New research has revealed that worryingly one in 10 Brits (11%) are accumulating an extra £500 worth of debt every month, prompting credit management company Lowell to conduct a nationwide survey to see the main causes of debt for each age group and family member.
From misunderstanding financial terms to credit card debt, poor money management, student debt and more, different generations are experiencing financial strain. Lowell has also discovered the extra measures people will use for further financial support.
What are the main causes of debt for different generations of the family?
Over a third (36%) of 18–24-year-olds claim that their main cause of debt is poor money management, whereas the 65+ age group blame the cost-of-living crisis for their money problems (16%).
Misunderstanding financial terms is one of the key money issues for younger people (14%), whereas credit cards are an issue for 25–34-year-olds (25%). The costs involved with having children are the main cause of debt for one in ten (11%) 35–44-year-olds, while a low income is the main cause of debt for 17% of 45–54-year-olds.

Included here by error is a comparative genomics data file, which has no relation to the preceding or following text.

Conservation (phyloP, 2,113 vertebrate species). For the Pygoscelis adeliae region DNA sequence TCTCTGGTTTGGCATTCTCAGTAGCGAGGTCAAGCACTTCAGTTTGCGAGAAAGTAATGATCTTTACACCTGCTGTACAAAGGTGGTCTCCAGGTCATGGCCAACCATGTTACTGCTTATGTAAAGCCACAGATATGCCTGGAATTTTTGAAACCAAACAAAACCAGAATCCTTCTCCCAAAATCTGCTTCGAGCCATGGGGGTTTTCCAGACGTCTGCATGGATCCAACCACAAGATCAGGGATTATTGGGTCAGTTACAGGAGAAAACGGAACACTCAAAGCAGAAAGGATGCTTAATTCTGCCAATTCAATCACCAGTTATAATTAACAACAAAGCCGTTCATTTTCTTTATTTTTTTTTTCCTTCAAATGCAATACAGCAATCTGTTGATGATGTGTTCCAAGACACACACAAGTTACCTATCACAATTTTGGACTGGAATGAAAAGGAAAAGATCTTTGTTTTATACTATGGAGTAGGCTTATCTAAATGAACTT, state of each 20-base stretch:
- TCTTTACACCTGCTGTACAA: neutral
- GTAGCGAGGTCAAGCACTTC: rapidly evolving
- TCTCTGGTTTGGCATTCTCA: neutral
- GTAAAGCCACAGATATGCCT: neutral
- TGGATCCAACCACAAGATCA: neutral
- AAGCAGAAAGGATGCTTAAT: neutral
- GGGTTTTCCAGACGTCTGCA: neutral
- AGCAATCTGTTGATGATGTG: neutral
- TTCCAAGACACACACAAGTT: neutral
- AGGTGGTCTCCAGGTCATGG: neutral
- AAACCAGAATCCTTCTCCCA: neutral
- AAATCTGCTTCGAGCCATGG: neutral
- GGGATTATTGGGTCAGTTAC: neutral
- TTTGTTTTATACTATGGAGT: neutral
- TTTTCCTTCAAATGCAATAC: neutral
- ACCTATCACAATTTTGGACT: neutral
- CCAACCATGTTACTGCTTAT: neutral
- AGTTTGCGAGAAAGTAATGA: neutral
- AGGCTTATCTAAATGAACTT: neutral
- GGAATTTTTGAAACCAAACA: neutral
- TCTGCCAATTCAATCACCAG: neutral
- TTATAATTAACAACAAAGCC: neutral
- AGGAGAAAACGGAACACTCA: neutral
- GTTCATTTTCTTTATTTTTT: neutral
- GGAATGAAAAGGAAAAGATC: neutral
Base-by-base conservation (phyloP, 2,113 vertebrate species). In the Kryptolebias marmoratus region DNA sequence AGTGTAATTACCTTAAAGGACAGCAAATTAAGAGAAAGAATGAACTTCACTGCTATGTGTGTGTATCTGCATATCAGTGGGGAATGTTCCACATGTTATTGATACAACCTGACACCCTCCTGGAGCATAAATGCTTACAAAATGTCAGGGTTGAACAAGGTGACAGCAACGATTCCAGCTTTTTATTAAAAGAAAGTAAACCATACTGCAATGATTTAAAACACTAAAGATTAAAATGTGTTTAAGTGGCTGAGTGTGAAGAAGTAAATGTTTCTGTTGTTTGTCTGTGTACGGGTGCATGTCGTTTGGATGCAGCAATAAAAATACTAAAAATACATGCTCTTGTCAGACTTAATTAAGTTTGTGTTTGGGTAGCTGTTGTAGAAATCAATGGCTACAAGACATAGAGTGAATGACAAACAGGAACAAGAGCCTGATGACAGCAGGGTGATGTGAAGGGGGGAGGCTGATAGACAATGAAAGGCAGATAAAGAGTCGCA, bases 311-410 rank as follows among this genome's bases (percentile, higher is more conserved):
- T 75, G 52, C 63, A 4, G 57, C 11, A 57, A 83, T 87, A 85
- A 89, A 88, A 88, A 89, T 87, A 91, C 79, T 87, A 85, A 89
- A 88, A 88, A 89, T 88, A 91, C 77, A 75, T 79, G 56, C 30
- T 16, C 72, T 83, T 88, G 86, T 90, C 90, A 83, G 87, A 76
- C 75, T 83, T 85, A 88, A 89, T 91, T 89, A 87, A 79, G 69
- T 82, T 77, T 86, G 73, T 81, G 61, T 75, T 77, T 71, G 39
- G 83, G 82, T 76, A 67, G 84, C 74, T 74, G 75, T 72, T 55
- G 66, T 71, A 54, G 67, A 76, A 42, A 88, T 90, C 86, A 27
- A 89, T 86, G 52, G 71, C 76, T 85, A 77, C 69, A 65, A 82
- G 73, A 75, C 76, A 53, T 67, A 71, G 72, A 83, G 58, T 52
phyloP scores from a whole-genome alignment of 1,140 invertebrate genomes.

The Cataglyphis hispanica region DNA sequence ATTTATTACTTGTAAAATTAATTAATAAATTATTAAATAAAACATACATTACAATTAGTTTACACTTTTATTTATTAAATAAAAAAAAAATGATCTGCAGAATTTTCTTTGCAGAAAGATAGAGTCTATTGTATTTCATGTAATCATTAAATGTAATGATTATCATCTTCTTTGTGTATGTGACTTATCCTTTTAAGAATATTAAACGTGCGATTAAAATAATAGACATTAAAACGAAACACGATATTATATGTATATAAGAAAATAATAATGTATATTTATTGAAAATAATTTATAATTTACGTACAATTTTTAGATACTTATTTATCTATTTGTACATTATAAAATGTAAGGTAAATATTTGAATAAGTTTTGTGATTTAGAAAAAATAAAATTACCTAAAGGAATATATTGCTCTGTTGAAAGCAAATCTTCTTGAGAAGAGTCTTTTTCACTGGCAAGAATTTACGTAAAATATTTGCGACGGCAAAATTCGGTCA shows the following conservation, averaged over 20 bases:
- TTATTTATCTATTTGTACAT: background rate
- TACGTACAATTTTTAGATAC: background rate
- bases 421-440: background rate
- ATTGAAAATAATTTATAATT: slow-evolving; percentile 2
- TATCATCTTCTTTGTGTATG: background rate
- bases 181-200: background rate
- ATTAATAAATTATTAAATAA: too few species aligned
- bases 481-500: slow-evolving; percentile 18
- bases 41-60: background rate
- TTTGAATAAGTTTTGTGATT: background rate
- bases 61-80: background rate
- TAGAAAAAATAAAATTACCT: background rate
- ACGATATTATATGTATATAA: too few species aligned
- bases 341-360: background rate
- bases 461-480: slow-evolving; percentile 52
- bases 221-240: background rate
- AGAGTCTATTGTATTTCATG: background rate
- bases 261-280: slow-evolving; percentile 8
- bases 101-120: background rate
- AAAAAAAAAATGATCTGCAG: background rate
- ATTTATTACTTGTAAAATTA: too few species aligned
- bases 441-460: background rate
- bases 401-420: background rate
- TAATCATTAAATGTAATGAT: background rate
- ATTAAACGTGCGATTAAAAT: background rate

How are people financing their families outside of their work income?
Over a third of Brits (37%) are dipping into their savings to ensure their family is financially supported this year. Almost a quarter (22%) of Brits are accumulating further debt and credit by extending overdrafts, 17% are taking out loans, and 8% rely on government funding.
To make ends meet, 26% of Brits are now selling on second-hand sites such as eBay and Vinted, while 20% have even taken up an extra job to make ends meet.
John Pears, UK managing director of Lowell UK, said: “As the cost-of-living crisis continues to have a huge impact on many households, and in such an intense financial period, we want to ensure that people know where to find financial guidance and how to live money-consciously and educate other members of their family on how to do so too.
“Our report shows that beyond the cost-of-living crisis for many generations of the family credit cards, poor money management and misunderstanding of financial terms are the main causes of money problems. Education and communication often reduce these financial issues, so we hope our research inspires people to talk about their finances and take control of key areas impacting their money the most.”